1. Arnold, J.G., Williams, J.R., Nicks, A.D. and Sammons, N.B. (1989) ’SWWRB, a basin scale simulation model for soil and water resources management’, Texas A & M University Press.Google Scholar
  2. Bacastow, R. and Keeling, C. (1973) ’Changes from A.D. 1700 to 2070 as deduced from a geochemical model’ in G.M. Woodwell and E.V. Pecan (eds.), Carbon and the Biosphere, 24th Brookhaven Symposium in Biology, Upton NY, pp. 86–135.Google Scholar
  3. Broecker, W.S., Takahashi, T., Simpson, H.J. and Peng, T.-H. (1979) ’Fate of fossilfuel carbon dioxide and the global carbon budget’, Science 206, 409.Google Scholar
  4. Brown, S., Lugo, A.E., Silander, S. and Liegel, L. (1983) ’Research History and Opportunities in the Luquillo Experimental Forest’, USDA/USFS: New Orleans LA.Google Scholar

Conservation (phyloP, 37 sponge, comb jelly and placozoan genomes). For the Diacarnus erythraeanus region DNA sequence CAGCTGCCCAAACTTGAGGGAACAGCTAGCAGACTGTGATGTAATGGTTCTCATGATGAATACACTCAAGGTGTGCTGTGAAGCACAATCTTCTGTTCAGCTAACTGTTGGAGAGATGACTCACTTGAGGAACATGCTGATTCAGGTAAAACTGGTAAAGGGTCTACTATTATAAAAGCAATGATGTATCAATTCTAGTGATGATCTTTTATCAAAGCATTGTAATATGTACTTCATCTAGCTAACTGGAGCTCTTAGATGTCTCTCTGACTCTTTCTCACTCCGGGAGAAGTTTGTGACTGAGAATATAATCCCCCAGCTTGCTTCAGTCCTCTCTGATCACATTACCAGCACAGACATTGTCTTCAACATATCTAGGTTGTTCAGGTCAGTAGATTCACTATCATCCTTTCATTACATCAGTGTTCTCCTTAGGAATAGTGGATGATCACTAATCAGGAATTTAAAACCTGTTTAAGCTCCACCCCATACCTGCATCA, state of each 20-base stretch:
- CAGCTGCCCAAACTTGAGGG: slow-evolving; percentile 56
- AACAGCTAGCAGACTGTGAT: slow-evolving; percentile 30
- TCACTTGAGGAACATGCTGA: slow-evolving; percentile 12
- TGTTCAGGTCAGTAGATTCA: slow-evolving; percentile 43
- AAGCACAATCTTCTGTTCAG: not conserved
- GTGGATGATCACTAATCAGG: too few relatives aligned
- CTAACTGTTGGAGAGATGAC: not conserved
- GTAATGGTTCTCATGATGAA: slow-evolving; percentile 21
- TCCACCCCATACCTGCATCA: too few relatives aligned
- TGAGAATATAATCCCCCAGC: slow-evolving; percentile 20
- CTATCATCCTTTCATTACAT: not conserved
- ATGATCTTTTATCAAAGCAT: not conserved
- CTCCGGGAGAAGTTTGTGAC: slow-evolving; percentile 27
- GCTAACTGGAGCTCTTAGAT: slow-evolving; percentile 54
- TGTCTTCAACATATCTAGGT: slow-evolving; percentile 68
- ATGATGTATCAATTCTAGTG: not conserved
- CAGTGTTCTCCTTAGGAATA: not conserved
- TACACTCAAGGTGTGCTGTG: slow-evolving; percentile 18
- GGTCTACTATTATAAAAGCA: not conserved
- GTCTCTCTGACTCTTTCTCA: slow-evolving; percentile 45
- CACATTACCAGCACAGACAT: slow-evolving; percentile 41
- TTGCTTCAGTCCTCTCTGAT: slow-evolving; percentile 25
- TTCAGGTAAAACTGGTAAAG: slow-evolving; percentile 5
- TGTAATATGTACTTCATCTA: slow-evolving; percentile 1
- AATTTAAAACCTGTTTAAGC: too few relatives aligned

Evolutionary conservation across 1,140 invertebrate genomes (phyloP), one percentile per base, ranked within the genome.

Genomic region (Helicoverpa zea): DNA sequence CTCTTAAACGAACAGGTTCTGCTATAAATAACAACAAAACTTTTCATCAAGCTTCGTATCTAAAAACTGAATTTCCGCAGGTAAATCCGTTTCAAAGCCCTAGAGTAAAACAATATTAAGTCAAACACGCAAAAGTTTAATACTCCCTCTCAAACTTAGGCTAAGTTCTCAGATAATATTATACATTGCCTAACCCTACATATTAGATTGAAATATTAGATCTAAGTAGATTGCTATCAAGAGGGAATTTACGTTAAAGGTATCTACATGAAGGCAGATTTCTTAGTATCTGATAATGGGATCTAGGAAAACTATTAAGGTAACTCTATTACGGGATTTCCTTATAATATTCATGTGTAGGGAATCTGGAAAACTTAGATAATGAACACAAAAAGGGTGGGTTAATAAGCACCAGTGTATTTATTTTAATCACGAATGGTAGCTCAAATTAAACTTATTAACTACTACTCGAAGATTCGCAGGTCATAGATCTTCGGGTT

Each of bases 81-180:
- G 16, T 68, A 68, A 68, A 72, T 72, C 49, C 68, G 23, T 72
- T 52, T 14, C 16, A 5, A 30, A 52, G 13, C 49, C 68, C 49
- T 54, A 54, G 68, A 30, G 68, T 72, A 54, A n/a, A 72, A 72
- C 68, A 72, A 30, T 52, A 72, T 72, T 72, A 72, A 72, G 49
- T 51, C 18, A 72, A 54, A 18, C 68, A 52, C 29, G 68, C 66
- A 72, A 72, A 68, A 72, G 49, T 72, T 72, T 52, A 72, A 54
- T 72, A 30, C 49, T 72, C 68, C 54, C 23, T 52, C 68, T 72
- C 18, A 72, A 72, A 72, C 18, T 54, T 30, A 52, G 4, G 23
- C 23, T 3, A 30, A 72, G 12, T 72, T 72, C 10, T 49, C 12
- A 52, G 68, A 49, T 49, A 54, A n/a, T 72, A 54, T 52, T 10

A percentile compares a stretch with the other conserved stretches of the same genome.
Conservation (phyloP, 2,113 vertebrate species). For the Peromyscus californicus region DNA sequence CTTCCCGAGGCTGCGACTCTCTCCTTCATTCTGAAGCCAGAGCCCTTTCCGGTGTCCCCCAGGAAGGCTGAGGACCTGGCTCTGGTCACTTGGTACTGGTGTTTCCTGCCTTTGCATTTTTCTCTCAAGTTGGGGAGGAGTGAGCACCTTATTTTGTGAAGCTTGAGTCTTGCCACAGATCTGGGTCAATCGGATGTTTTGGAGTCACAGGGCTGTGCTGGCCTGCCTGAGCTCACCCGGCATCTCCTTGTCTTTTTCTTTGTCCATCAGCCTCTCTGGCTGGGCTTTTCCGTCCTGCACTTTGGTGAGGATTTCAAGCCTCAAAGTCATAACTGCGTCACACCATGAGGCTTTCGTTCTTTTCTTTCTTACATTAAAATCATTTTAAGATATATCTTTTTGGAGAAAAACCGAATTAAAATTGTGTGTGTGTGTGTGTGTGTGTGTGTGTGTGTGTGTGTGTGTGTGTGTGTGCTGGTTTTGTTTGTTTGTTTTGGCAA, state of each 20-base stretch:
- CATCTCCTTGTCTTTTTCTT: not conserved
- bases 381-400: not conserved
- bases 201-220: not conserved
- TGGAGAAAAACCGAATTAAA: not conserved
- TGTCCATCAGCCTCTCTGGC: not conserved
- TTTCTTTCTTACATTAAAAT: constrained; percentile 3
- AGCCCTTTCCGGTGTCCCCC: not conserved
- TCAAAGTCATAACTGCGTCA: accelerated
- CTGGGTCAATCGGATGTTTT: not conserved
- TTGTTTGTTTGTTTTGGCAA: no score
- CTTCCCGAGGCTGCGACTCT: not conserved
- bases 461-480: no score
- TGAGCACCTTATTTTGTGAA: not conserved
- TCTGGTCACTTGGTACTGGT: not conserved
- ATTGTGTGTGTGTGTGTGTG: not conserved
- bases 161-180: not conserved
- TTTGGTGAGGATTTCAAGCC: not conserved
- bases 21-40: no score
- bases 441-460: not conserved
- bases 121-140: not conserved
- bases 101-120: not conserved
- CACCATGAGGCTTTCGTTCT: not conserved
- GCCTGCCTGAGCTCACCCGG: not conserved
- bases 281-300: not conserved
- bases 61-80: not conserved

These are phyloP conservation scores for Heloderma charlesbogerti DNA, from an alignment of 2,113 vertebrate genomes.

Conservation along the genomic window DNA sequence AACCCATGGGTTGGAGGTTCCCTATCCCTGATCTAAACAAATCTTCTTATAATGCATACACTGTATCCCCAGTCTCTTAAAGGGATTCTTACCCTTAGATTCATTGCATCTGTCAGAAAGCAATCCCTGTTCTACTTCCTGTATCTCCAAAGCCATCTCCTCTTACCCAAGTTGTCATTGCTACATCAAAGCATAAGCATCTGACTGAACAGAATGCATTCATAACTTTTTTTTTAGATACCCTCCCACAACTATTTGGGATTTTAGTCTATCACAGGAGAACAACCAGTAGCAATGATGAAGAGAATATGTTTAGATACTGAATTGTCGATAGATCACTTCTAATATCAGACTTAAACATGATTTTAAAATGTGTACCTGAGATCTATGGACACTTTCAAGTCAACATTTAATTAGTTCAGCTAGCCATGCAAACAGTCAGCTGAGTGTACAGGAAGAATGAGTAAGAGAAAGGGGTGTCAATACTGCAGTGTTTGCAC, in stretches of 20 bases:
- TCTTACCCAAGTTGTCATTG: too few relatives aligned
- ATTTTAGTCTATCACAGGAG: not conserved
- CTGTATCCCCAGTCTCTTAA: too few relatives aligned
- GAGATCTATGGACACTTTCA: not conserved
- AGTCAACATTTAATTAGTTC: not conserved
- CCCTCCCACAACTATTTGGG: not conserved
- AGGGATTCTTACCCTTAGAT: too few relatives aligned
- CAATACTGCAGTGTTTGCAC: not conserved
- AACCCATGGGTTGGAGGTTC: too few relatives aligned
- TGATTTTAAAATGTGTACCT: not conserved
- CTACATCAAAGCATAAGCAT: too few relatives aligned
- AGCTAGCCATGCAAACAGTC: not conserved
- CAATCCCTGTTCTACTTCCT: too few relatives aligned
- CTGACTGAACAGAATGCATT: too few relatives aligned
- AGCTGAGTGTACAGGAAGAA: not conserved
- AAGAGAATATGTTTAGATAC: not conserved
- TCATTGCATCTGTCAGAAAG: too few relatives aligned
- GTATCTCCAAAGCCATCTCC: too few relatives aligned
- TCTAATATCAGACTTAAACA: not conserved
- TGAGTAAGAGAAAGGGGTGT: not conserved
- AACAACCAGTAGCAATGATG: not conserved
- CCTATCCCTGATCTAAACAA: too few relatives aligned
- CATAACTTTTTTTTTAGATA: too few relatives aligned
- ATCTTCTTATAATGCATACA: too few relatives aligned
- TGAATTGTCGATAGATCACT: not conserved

5. Costanza, R., Sklar, F.H. and White, M.L. (1990) ’Modeling coastal landscape dynamics’, BioScience 40, 91–107.Google Scholar
  6. Degens, E.T., Kempe, S. and Richey, J.E. (eds.) (1991) Biogeochemistry of Major World Rivers. John Wiley and Sons, 356 p.Google Scholar
  7. Detwiler, R.P. and Hall, C.A.S. (1988) ’Tropical forests and the global carbon budget’, Science 239, 42–47.Google Scholar
  8. Everham, E.M., Wooster, K.B. and Hall, C.A.S. (1991) ’Forest landscape climate modeling’, in M.A. Buford (ed.). Proceedings of the 1991 Symposium on Systems Analysis in Forest Resources USFS. Southeastern Forest Exp. Station. Technical paper SE-74. Ashville NC.Google Scholar
  9. French, P.N. and Taylor, M.R. (1982) ’Interactive management and updating of spatial data bases’, Proceedings of the National Conference on Energy Resource Management, Baltimore MD.Google Scholar
  10. Loucks, D.P., French, P.N. and Taylor, M.R. (1986) ’Interactive modeling and display of spatial and time-varying phenomena using CAPLIB’, Proc. 4th Annual ASCE Conference on Computing in Civil Engineering, ASCE, Boston.Google Scholar